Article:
LA schools to get AI chatbot called ‘Ed’ as student advisor

Natalie Portman
By Natalie Portman 3 Min Read
origin 1In a sign of how AI could transform everyday practices for children and parents, schools in LA are set to get an AI chatbot as a student advisor. Annette Riedl/dpa

Los Angeles (tca/dpa) — An AI chatbot named “Ed” will be the newest student advisor in Los Angeles schools, programmed to tell parents about their child’s grades, tests results and attendance.

The announcement was made in August by Superintendent Alberto Carvahol of the Los Angeles Unified school district in a back-to-school speech that rivaled a Hollywood extravaganza.

Carvalho took the stage as high-volume music pounded and fast-paced video flashed across a giant screen. The audience of district employees — mostly administrators — applauded as if on cue as lighting, singers, videos, dancers enmeshed in an annual address unprecedented for its production values in the nation’s second-largest school district, a reflection of the superintendent’s attentiveness to generating positive publicity.

Previewing his initiatives, Carvalho said Ed the chatbot will be part of an interface for an Individual Acceleration Plan. Carvalho had introduced the idea as early as December, and it’s modelled on the Individualized Educational Program, or IEP, that aims to provide a unique, appropriate education and support plan for every student who has a disability.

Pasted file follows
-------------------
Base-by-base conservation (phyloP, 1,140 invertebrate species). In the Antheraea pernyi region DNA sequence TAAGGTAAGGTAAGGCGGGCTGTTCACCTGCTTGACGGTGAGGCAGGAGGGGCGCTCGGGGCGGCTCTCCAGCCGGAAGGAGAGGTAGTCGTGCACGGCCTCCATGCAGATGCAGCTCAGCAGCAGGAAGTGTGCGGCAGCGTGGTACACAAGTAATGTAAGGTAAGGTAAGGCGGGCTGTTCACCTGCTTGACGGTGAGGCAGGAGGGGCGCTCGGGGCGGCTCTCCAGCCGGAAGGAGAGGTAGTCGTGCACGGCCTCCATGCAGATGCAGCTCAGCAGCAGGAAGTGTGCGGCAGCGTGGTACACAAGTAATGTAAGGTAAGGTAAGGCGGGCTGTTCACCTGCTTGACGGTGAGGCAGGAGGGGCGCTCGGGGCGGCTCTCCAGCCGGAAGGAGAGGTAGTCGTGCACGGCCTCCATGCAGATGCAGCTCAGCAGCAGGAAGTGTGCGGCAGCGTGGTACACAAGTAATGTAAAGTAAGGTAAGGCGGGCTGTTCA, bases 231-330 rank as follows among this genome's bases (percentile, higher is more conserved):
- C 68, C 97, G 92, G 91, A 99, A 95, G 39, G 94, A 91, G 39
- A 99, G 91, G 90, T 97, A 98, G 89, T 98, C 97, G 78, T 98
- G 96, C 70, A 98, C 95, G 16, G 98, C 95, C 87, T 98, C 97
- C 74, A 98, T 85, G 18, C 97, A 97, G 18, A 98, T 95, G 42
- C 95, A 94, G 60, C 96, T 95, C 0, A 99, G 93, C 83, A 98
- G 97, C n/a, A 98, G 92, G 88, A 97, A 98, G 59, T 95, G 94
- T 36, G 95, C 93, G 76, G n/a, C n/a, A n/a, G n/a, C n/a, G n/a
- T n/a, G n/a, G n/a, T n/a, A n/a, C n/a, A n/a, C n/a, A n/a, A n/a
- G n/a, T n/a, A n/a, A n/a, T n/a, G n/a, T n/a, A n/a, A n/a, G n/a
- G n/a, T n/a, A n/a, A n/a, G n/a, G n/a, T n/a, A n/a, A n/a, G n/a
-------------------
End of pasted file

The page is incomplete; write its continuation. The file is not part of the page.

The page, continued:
“Imagine the power of artificial intelligence and comprehensive data working together to personalize an action plan for the benefit of our teachers, our students, our parents,” Carvalho said.

Disability advocates have criticized L.A. Unified for not properly managing its existing system of IEPs, a reality that Carvalho appeared to acknowledge in emphasizing that there’s been improvement in this area.

The chatbot technology, which will eventually reach every student in the district, will first be available at the 100 schools the district has designated as its most “fragile” — the most in need of improvement or special services.

Imagine, he said, parents having “real-time updates on grades, test results and attendance — empowering them to monitor and support progress and immediately address the concerns.”

His oration extended more than an hour — accompanied by a giant screen slide deck interspersed with videos and reaching an aesthetic crescendo when the singer Malachiii appeared on stage and crooned a joyous paean to childhood. Many in the audience of typically staid administrators lifted arms to wave their cellphone flashlights as if they were at a rock concert.

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